“What you do to pay your bills doesn’t have to be your identity, and sometimes it’s even better that way so money isn’t controlling your creative projects. In the same breath, things don’t have to be so compartmentalized, like you’re living a double life or something—I don’t think that’s healthy either. Everyone can find their own balance with it.”
While Bischoff works to create a symbiotic balance of work and play, musicians on the other end of the spectrum aim to play until they can’t make a living.
Enter: The starving artists. (Or, more realistically, people who are comfortable taking financial risks until they get what they want.)
Originally from the outskirts of the north metro, three-part indie pop band Whosah has big dreams. After forming in 2010, the band of three brothers—“two by blood and one by blonde hair”—has juggled music with family life, high school, part-time jobs, and most recently, college to arrive at a major goal for summer 2015.
“Right now, the plan (for) summer is to still pursue the careers our classmates are pursuing, but just tell anyone that offers us a job that we’re going to start in the fall, instead of in the summer,” said frontman and lead vocalist Spencer Grimes. “Then we’re going to try just playing all over the place and pulling all of our contacts from the last couple of years and trying to just push it really hard.”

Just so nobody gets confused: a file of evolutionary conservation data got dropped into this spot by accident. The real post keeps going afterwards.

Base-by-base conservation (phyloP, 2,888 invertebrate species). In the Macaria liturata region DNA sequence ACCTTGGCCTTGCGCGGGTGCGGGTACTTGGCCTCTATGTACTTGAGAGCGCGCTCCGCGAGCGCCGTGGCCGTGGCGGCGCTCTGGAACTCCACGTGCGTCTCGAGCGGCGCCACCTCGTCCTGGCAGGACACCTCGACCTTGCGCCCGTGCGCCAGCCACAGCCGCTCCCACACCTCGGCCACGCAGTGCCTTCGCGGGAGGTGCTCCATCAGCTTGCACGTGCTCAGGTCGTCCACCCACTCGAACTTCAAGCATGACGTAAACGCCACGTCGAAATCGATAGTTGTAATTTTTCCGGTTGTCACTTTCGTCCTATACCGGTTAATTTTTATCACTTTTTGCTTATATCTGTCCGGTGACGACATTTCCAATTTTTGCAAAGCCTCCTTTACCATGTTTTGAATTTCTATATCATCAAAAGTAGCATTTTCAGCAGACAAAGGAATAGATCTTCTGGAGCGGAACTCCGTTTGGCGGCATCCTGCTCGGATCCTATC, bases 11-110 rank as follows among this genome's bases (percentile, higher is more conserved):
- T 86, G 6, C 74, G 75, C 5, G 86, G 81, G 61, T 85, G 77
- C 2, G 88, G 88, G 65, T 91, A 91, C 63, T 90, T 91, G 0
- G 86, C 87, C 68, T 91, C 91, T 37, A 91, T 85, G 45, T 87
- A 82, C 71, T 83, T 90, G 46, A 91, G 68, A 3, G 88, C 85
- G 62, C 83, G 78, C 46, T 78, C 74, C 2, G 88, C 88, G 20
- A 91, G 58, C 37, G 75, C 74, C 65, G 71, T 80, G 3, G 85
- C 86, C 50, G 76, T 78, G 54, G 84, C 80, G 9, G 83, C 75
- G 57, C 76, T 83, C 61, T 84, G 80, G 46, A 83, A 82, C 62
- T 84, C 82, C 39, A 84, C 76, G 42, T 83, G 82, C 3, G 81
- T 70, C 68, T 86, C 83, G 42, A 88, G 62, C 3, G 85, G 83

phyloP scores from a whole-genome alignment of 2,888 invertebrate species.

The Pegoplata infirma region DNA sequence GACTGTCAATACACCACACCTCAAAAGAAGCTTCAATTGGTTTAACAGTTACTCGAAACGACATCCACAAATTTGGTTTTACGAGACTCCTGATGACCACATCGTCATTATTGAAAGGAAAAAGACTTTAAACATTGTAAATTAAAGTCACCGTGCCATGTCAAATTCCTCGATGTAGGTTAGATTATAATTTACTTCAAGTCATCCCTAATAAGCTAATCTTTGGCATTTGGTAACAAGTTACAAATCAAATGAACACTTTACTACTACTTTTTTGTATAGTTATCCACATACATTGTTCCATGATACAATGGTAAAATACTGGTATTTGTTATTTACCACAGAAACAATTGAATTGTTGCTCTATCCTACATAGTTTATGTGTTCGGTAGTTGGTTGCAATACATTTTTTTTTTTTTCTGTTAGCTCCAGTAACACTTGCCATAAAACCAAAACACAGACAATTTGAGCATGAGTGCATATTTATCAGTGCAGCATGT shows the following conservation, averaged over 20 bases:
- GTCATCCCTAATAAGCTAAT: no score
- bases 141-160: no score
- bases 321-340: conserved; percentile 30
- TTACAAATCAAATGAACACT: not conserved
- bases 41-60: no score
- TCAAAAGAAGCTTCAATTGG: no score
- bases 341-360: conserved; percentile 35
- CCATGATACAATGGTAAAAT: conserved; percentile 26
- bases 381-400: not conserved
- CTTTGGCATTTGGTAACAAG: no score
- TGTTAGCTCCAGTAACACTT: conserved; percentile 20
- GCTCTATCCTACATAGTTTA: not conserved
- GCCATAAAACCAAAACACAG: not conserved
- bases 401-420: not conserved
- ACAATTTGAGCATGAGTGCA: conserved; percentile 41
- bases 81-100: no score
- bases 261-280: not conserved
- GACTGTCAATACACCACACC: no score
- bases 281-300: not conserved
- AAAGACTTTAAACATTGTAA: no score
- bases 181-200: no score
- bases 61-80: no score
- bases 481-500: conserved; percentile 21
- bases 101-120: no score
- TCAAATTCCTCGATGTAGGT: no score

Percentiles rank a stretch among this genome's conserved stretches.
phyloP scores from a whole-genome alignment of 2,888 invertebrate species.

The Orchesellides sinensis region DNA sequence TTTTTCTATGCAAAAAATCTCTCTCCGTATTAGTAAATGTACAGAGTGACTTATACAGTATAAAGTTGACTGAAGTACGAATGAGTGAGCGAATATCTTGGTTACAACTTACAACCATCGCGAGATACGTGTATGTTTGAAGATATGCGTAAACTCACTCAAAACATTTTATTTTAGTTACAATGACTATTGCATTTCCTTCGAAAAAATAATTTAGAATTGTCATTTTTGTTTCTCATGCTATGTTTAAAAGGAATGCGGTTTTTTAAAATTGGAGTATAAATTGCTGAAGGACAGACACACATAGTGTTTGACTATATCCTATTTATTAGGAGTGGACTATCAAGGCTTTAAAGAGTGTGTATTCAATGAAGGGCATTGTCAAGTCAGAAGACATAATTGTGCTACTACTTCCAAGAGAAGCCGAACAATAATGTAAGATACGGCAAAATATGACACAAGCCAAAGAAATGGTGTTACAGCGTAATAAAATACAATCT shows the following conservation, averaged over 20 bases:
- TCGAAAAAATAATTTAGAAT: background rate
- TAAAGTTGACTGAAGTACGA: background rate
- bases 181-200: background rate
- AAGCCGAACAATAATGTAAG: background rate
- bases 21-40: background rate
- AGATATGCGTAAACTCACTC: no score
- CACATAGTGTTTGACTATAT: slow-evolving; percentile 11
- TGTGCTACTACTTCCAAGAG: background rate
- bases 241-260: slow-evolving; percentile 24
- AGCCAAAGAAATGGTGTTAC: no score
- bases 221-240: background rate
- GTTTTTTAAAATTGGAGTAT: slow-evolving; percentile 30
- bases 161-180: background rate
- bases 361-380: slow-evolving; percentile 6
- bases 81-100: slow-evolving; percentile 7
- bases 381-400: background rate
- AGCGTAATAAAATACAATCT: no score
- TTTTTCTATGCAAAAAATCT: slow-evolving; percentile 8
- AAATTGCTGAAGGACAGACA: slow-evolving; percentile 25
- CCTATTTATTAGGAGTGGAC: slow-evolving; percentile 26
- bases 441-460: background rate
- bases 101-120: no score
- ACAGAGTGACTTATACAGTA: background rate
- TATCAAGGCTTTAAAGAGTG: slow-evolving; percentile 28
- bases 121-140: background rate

If they arrive at a place where music is enough to support them, Whosah will commit full-time to writing music and performing shows.
“If we’re making enough money to eat, that sounds great,” said guitarist Dallas Erdahl.
With both Grimes, 21, and Erdahl, 22, following degrees in engineering at the University of Minnesota, they’re not too worried if they don’t start working right away.
“The education that we’re getting is in demand enough that we can put off getting a job for awhile and still be able to get a job, so we’re kind of safe,” said Grimes, rapping his knuckles against a wooden table.
The band has developed from playing shows in old school cafeterias and Battle of the Bands competitions to gigs like the Minneapolis Aquatennial, opening for folk rock artist Mat Kearney, and collaborating with singer/songwriter Josh Clutter.
“We’ve always had eyes bigger than our stomachs,” Erdahl admitted. That said, Grimes realizes that the big-name record label pipe dream is a thing of the past.
“It’s not like a movie scene where a guy walks in and says, ‘I hear you in your garage. You’re good. I want you to be on the radio.’ That scene doesn’t really exist, and that’s depressing sometimes,” he said.
Becoming successful in the music industry doesn’t have to involve a record label or a world tour—it’s different for everyone, based on what makes sense for the group and the level of commitment you’re ready to make.
Macklemore decided he didn’t need a huge label to support him. Sorenson decided not to heed his parents’ warnings. Bischoff is comfortable with her creative output. Whosah is ready to push theirs as far as possible.
Bottom line: While the dream of “making it big” in music may not be an attainable opportunity for everyone, that doesn’t mean it’s the only road to prosperity.